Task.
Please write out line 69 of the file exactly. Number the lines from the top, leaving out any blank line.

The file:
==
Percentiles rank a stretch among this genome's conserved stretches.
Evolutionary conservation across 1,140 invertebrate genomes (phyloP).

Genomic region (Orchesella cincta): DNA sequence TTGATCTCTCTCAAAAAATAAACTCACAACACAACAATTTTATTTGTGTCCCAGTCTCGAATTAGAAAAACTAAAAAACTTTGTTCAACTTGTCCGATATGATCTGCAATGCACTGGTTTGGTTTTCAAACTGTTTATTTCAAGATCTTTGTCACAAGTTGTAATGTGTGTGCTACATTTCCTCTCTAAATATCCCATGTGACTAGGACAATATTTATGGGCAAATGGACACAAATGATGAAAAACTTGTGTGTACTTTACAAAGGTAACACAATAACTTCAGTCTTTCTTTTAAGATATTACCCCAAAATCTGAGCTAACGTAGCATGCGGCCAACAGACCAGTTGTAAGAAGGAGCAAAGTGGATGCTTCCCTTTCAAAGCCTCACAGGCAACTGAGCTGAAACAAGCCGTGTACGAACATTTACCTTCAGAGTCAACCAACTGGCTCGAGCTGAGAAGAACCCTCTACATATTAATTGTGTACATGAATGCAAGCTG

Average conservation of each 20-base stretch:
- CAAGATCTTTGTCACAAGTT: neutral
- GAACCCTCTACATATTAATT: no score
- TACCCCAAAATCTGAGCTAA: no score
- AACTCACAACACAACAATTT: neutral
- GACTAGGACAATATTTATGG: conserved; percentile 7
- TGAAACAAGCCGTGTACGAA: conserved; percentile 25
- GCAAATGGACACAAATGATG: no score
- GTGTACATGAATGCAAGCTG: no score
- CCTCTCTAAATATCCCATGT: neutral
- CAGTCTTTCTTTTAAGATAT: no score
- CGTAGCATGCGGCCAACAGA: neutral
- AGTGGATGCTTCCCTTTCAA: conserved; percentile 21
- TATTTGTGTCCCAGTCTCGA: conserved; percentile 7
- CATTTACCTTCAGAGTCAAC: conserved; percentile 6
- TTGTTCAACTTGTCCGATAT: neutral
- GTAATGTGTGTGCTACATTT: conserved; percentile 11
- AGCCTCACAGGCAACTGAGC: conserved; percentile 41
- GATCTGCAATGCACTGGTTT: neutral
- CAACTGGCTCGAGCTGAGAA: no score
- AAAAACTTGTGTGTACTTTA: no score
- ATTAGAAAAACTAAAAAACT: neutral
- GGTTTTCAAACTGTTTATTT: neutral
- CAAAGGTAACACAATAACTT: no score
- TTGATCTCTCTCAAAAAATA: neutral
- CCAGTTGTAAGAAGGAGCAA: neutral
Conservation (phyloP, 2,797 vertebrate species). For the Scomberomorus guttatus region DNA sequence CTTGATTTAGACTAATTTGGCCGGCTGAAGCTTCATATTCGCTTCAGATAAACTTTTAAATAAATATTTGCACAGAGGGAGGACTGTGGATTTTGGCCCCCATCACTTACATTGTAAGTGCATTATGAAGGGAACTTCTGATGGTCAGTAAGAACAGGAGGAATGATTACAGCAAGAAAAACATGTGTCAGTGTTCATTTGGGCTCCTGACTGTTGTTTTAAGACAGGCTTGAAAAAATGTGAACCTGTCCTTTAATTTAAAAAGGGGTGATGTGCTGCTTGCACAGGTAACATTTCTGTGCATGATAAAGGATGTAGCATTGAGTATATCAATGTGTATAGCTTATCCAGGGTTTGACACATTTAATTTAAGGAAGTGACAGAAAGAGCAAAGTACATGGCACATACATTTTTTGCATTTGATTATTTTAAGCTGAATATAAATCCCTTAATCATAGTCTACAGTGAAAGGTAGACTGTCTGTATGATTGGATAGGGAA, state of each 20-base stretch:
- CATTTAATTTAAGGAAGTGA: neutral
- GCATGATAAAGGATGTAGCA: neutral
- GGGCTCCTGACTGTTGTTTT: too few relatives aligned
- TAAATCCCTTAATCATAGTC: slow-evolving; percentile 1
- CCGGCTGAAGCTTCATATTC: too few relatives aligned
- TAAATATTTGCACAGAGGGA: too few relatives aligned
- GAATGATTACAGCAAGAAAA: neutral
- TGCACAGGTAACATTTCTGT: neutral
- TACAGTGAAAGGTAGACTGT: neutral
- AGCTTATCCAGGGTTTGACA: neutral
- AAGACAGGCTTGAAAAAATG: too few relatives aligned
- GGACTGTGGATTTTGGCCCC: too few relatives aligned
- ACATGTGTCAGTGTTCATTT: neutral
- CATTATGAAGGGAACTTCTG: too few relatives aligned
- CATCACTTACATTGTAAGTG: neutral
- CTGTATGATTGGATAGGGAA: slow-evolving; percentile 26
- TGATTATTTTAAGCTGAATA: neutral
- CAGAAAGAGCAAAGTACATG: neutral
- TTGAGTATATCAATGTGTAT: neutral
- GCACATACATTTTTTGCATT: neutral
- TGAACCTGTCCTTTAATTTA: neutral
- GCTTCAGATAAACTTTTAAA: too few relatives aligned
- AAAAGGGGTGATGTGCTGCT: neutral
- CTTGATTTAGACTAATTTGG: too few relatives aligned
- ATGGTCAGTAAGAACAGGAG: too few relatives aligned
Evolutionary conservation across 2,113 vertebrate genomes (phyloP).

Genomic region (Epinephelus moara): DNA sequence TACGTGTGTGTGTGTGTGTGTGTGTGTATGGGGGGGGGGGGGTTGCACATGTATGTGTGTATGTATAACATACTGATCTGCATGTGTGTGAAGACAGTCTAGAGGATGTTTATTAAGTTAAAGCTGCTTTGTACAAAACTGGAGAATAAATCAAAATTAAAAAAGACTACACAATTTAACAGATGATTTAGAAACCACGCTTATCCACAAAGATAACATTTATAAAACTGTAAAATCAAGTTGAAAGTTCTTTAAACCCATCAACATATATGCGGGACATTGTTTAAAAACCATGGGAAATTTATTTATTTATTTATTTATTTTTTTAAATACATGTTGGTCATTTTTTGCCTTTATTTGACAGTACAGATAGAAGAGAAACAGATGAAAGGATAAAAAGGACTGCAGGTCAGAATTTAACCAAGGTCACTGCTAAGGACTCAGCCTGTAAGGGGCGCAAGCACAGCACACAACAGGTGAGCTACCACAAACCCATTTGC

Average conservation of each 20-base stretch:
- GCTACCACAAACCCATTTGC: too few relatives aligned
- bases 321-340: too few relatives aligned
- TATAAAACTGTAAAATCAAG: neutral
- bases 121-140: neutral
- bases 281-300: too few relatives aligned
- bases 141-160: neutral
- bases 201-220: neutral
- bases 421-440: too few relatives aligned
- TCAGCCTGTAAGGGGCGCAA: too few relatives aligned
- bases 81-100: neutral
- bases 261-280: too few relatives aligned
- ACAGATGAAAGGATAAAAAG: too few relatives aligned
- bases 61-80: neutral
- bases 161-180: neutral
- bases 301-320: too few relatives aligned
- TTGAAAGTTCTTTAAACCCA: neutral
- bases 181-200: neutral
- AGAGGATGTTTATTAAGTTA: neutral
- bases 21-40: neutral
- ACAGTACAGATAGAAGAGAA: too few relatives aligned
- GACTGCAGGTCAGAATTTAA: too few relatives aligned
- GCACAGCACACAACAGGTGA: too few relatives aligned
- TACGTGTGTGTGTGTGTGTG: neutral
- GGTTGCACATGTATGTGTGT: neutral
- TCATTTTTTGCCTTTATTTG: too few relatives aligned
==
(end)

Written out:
- bases 261-280: too few relatives aligned